Faculty profile: Ben-Tzion Karsh
took an entire bachelor's degree worth of required psychology courses at UW-Madison, it was
Introduction to Human Factors (
The rest, as they say, is history. After a unique postdoctoral experience in which he spent half his time studying how quality improvement programs affect nursing home patient care and employees' job satisfaction, and the other half in an agricultural ergonomics project designing and publicizing better tools and technologies for small-scale farmers, Karsh joined the IE faculty this year.
Karsh has applied human factors engineering to such service industries as government and manufacturing, but the postdoctoral nursing home study piqued his interest in employing the same principles in health care. "To date, that has been one of the most exciting projects I have worked on, because health care is, of course, very personal," he says. "All of us go through the health care system."
In his first recent project related to health care, Karsh, Family Medicine Professor John Beasley, IE Professor Pascale Carayon and former IE Professor François Sainfort examined family physicians' quality of work life. The group suspected that, with the advent of managed care, the nature of the physicians' work and ability to make decisions had changed. Traditionally, says Karsh, physicians had control over what drugs they could prescribe, to whom they could refer patients, how much time they could spend with each patient, what kinds of treatments they could give, and other factors. However, in managed care, administrative or business units often make those decisions.
When the group distributed a quality-of-life survey to every physician in Wisconsin, nearly 50 percent of them answered it. Their responses confirmed what the group expected: Many physicians were in some way dissatisfied with their jobs and on a blank page at the back of the survey, many described in detail why. "We had volumes that people wrote to us, all basically confirming what was in the survey," says Karsh. When the researchers are finished analyzing the data, they plan to form a cooperative among all the affected groups to share both the study's results and possible solutions.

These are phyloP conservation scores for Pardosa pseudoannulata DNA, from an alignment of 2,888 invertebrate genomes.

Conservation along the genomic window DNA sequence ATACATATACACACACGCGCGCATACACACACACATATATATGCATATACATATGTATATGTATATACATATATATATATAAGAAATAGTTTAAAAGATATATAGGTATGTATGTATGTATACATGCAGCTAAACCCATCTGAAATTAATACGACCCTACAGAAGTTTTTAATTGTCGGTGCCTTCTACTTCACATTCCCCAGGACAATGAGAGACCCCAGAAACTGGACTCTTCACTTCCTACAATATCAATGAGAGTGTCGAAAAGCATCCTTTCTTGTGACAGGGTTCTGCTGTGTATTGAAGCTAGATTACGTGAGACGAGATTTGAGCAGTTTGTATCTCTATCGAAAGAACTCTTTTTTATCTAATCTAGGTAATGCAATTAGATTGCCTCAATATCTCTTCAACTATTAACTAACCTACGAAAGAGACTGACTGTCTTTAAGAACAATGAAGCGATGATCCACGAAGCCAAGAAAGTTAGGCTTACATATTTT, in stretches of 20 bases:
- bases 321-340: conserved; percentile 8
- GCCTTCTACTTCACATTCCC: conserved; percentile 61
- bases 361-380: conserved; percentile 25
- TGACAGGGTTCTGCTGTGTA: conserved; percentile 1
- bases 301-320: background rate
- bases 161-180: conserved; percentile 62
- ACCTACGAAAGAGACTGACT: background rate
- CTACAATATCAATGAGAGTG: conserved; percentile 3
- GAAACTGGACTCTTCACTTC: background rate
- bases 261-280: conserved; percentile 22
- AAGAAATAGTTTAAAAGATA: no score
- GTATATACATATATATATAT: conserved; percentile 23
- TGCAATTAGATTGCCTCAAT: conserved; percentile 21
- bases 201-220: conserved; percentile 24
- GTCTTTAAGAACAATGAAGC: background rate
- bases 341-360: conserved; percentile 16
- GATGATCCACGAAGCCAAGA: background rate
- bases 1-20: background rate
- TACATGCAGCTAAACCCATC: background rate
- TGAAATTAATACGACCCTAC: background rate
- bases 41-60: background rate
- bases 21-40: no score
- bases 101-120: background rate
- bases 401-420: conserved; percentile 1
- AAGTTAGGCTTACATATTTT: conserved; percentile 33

Karsh and Beasley also recently began investigating more effective medical error reporting systems within the family medicine community. With input from health care workers, the two hope to design a system so that workers in clinics far apart can report confidentially to a central location. The system isn't a tool for assigning blame for errors, though. "We really want to use this as a feedback mechanism to help family physicians and the nurses and other clinicians who work with them basically prevent errors by having people share what has already happened to them," says Karsh.
Despite his recent interest in health care, Karsh hasn't lost touch with the ergonomics side of his research. Currently he is working with IE and Biomedical Engineering Professor Rob Radwin on a project to model the risk of upper-extremity musculoskeletal disorders in automobile manufacturing plants. To collect data, Radwin and Karsh are using a multimedia job analysis technique developed by IE assistant scientist Tom Yen. The system videotapes workers doing a variety of jobs, then Yen digitizes the video and feeds it into a job-analysis software that makes it easy to quantify specific tasks, motions or job cycles. "The great thing about using the multimedia job analysis is that because it gives us the ability to really code an array of postures and things, this will be probably one of the more comprehensive models that have ever been done," says Karsh.
Based on that research, he is developing a graduate seminar about workplace interventions to control musculoskeletal disorders, which he will teach in spring. Karsh also will team-teach
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